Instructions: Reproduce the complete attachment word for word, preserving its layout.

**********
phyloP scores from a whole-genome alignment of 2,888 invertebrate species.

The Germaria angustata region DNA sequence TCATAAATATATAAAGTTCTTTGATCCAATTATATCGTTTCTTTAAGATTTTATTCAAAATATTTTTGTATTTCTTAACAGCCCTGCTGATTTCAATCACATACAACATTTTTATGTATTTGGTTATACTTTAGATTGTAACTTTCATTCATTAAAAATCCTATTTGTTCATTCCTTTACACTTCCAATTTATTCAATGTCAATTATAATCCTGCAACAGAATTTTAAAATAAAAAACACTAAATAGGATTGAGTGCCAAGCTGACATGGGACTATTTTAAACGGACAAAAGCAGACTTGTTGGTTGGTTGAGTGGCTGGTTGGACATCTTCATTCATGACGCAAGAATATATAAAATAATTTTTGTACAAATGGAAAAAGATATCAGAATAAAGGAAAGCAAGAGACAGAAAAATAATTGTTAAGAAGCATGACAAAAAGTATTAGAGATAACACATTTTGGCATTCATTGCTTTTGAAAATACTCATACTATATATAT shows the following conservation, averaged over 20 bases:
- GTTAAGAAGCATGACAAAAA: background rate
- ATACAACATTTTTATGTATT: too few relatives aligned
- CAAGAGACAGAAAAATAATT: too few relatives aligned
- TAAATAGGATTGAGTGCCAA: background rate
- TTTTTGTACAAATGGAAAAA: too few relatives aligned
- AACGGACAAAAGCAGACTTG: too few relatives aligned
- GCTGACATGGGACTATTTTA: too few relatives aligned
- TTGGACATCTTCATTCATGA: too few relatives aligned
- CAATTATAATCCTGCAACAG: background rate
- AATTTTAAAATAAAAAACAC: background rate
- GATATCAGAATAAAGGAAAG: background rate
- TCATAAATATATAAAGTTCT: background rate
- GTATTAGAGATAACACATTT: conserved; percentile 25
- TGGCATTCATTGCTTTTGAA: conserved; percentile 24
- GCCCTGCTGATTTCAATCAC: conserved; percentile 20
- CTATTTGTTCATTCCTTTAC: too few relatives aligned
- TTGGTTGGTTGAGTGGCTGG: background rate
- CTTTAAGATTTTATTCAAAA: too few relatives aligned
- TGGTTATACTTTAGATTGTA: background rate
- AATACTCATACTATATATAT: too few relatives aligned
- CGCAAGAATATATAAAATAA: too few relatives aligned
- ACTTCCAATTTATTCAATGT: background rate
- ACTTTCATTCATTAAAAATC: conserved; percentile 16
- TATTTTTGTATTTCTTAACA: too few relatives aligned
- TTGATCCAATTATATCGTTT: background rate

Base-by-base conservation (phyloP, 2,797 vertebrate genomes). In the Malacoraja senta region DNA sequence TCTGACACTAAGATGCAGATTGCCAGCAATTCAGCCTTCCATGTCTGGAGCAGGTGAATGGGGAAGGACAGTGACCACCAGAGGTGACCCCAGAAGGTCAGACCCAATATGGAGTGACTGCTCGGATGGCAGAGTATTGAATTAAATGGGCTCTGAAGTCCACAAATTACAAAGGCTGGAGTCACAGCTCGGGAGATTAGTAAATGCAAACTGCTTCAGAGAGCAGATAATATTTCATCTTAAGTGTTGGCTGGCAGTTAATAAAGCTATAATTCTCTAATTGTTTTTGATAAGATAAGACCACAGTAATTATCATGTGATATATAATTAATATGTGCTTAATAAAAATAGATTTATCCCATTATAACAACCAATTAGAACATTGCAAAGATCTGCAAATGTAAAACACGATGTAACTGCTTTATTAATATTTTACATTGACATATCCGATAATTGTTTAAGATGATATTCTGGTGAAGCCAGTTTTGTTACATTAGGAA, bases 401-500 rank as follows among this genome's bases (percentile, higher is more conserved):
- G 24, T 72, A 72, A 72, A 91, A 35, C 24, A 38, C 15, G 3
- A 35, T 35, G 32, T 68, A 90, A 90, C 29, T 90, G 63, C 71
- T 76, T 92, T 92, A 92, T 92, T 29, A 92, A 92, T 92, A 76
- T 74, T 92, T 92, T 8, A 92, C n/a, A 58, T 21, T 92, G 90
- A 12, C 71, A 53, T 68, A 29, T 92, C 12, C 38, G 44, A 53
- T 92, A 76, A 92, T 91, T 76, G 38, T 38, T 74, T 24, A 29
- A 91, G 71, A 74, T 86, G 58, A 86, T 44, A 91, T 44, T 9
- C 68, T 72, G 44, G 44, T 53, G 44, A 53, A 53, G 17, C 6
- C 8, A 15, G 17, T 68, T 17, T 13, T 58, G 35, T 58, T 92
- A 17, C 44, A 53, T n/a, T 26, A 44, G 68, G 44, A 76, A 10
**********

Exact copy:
phyloP scores from a whole-genome alignment of 2,888 invertebrate species.

The Germaria angustata region DNA sequence TCATAAATATATAAAGTTCTTTGATCCAATTATATCGTTTCTTTAAGATTTTATTCAAAATATTTTTGTATTTCTTAACAGCCCTGCTGATTTCAATCACATACAACATTTTTATGTATTTGGTTATACTTTAGATTGTAACTTTCATTCATTAAAAATCCTATTTGTTCATTCCTTTACACTTCCAATTTATTCAATGTCAATTATAATCCTGCAACAGAATTTTAAAATAAAAAACACTAAATAGGATTGAGTGCCAAGCTGACATGGGACTATTTTAAACGGACAAAAGCAGACTTGTTGGTTGGTTGAGTGGCTGGTTGGACATCTTCATTCATGACGCAAGAATATATAAAATAATTTTTGTACAAATGGAAAAAGATATCAGAATAAAGGAAAGCAAGAGACAGAAAAATAATTGTTAAGAAGCATGACAAAAAGTATTAGAGATAACACATTTTGGCATTCATTGCTTTTGAAAATACTCATACTATATATAT shows the following conservation, averaged over 20 bases:
- GTTAAGAAGCATGACAAAAA: background rate
- ATACAACATTTTTATGTATT: too few relatives aligned
- CAAGAGACAGAAAAATAATT: too few relatives aligned
- TAAATAGGATTGAGTGCCAA: background rate
- TTTTTGTACAAATGGAAAAA: too few relatives aligned
- AACGGACAAAAGCAGACTTG: too few relatives aligned
- GCTGACATGGGACTATTTTA: too few relatives aligned
- TTGGACATCTTCATTCATGA: too few relatives aligned
- CAATTATAATCCTGCAACAG: background rate
- AATTTTAAAATAAAAAACAC: background rate
- GATATCAGAATAAAGGAAAG: background rate
- TCATAAATATATAAAGTTCT: background rate
- GTATTAGAGATAACACATTT: conserved; percentile 25
- TGGCATTCATTGCTTTTGAA: conserved; percentile 24
- GCCCTGCTGATTTCAATCAC: conserved; percentile 20
- CTATTTGTTCATTCCTTTAC: too few relatives aligned
- TTGGTTGGTTGAGTGGCTGG: background rate
- CTTTAAGATTTTATTCAAAA: too few relatives aligned
- TGGTTATACTTTAGATTGTA: background rate
- AATACTCATACTATATATAT: too few relatives aligned
- CGCAAGAATATATAAAATAA: too few relatives aligned
- ACTTCCAATTTATTCAATGT: background rate
- ACTTTCATTCATTAAAAATC: conserved; percentile 16
- TATTTTTGTATTTCTTAACA: too few relatives aligned
- TTGATCCAATTATATCGTTT: background rate

Base-by-base conservation (phyloP, 2,797 vertebrate genomes). In the Malacoraja senta region DNA sequence TCTGACACTAAGATGCAGATTGCCAGCAATTCAGCCTTCCATGTCTGGAGCAGGTGAATGGGGAAGGACAGTGACCACCAGAGGTGACCCCAGAAGGTCAGACCCAATATGGAGTGACTGCTCGGATGGCAGAGTATTGAATTAAATGGGCTCTGAAGTCCACAAATTACAAAGGCTGGAGTCACAGCTCGGGAGATTAGTAAATGCAAACTGCTTCAGAGAGCAGATAATATTTCATCTTAAGTGTTGGCTGGCAGTTAATAAAGCTATAATTCTCTAATTGTTTTTGATAAGATAAGACCACAGTAATTATCATGTGATATATAATTAATATGTGCTTAATAAAAATAGATTTATCCCATTATAACAACCAATTAGAACATTGCAAAGATCTGCAAATGTAAAACACGATGTAACTGCTTTATTAATATTTTACATTGACATATCCGATAATTGTTTAAGATGATATTCTGGTGAAGCCAGTTTTGTTACATTAGGAA, bases 401-500 rank as follows among this genome's bases (percentile, higher is more conserved):
- G 24, T 72, A 72, A 72, A 91, A 35, C 24, A 38, C 15, G 3
- A 35, T 35, G 32, T 68, A 90, A 90, C 29, T 90, G 63, C 71
- T 76, T 92, T 92, A 92, T 92, T 29, A 92, A 92, T 92, A 76
- T 74, T 92, T 92, T 8, A 92, C n/a, A 58, T 21, T 92, G 90
- A 12, C 71, A 53, T 68, A 29, T 92, C 12, C 38, G 44, A 53
- T 92, A 76, A 92, T 91, T 76, G 38, T 38, T 74, T 24, A 29
- A 91, G 71, A 74, T 86, G 58, A 86, T 44, A 91, T 44, T 9
- C 68, T 72, G 44, G 44, T 53, G 44, A 53, A 53, G 17, C 6
- C 8, A 15, G 17, T 68, T 17, T 13, T 58, G 35, T 58, T 92
- A 17, C 44, A 53, T n/a, T 26, A 44, G 68, G 44, A 76, A 10